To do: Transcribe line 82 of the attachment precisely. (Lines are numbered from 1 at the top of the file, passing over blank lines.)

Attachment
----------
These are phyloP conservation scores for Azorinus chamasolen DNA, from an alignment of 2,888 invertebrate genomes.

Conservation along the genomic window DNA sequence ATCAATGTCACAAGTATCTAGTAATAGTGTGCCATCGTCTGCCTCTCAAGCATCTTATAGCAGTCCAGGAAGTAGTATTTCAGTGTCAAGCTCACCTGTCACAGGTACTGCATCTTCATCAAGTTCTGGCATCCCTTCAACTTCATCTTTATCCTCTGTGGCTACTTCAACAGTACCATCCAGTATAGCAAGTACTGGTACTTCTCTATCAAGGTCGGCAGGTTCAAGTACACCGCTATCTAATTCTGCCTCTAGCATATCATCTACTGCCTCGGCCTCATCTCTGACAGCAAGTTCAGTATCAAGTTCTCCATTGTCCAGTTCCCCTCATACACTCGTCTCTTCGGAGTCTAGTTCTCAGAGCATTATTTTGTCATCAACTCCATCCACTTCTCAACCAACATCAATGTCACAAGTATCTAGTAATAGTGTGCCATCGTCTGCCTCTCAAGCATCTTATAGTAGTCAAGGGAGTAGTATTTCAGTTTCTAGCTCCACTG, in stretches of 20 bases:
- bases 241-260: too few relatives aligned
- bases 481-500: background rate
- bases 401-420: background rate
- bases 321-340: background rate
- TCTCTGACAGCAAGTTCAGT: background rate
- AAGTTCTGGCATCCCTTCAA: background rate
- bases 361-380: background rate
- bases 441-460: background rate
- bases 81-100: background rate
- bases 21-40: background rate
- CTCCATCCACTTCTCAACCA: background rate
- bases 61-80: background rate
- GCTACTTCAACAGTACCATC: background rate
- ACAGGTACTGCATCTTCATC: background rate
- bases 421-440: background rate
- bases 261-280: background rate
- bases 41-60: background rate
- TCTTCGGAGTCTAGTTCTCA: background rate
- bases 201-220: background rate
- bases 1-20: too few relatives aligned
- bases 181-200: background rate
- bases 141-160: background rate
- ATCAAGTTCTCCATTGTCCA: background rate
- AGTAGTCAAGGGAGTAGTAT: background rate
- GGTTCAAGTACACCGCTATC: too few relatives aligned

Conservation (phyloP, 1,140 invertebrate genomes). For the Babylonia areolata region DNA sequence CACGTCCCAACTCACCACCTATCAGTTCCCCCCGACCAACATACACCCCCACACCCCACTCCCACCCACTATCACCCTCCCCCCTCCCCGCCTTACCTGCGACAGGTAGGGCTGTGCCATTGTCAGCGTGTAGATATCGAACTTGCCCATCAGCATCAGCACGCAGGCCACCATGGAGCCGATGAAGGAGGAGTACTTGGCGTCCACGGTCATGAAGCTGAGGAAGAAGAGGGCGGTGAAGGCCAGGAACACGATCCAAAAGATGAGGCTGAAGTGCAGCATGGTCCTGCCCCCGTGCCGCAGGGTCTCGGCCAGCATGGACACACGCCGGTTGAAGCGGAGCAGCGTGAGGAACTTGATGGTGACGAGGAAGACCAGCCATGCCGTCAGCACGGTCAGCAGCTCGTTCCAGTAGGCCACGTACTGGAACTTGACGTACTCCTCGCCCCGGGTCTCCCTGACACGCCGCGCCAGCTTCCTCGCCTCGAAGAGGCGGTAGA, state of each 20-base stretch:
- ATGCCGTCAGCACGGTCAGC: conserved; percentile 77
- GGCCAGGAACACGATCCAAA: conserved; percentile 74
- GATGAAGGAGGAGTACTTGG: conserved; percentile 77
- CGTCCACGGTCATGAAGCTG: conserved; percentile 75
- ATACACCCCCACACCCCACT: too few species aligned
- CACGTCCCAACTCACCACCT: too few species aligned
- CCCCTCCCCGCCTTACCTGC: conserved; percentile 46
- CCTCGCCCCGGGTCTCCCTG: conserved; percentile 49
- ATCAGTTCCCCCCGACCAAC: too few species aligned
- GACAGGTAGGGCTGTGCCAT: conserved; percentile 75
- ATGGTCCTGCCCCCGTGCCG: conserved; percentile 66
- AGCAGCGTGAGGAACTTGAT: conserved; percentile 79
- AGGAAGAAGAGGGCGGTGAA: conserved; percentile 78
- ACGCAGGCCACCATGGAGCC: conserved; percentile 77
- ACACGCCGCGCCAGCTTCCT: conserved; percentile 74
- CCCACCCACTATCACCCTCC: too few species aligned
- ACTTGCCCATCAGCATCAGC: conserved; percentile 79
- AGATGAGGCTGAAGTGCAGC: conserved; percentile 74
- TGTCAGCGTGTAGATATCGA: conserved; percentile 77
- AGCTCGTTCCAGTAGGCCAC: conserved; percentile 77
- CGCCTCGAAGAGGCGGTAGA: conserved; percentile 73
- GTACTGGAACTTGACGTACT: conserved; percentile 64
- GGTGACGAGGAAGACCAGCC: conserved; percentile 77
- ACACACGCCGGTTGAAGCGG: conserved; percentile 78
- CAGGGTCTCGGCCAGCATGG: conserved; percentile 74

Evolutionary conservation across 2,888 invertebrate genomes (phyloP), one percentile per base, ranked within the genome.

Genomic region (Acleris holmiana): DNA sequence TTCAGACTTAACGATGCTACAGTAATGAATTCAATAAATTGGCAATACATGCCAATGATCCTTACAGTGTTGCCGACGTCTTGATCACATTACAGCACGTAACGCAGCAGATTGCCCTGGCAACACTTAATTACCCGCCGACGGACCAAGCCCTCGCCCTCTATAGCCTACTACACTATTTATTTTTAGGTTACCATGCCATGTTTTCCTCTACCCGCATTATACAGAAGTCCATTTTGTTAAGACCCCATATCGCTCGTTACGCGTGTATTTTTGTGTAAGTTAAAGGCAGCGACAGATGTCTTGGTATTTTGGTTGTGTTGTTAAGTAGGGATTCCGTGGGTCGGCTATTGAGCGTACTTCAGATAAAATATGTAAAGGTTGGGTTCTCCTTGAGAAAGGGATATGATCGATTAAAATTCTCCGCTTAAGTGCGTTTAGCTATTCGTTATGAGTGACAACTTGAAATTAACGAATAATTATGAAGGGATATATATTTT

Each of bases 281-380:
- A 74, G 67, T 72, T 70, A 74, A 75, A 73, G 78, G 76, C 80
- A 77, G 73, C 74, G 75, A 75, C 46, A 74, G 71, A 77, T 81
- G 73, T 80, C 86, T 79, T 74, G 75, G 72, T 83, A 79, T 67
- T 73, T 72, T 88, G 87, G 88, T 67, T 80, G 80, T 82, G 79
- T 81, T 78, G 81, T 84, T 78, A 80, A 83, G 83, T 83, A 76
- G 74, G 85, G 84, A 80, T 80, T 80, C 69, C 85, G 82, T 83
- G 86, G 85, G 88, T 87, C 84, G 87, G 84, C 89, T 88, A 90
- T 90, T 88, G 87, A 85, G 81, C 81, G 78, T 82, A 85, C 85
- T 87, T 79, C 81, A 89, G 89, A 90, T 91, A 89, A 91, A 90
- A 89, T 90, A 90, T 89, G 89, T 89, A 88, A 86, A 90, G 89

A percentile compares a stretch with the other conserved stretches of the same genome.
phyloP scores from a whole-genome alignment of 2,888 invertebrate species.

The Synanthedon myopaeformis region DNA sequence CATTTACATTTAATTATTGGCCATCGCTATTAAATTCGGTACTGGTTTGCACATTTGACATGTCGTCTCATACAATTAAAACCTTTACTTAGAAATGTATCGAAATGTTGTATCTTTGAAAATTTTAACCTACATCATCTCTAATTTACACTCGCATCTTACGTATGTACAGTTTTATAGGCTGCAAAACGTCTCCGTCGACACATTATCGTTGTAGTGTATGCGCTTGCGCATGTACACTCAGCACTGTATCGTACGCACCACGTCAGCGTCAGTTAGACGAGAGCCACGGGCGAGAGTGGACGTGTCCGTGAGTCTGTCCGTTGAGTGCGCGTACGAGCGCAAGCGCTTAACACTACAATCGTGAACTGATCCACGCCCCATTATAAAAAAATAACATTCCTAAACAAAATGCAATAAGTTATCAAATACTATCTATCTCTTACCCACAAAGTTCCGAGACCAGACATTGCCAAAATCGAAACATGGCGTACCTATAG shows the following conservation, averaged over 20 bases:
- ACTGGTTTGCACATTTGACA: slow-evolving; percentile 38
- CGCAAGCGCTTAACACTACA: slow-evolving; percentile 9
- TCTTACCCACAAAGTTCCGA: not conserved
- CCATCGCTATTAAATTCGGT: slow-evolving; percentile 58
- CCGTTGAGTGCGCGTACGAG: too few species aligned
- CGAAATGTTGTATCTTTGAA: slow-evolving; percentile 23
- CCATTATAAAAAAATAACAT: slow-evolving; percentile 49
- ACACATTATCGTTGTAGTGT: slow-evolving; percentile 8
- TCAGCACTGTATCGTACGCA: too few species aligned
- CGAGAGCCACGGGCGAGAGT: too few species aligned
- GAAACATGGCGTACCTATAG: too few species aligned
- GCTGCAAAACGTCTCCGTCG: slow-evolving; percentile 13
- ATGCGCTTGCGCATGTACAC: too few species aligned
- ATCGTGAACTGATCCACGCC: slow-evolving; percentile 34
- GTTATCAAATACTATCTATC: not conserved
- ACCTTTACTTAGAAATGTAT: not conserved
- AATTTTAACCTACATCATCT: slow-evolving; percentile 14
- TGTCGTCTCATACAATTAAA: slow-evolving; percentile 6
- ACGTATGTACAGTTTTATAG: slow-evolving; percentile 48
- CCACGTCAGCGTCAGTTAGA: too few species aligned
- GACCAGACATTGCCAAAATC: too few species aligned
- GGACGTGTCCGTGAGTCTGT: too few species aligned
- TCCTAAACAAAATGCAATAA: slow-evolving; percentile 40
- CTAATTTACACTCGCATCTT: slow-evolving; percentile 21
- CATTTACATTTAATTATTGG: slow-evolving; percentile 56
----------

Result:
- ATGCGCTTGCGCATGTACAC: too few species aligned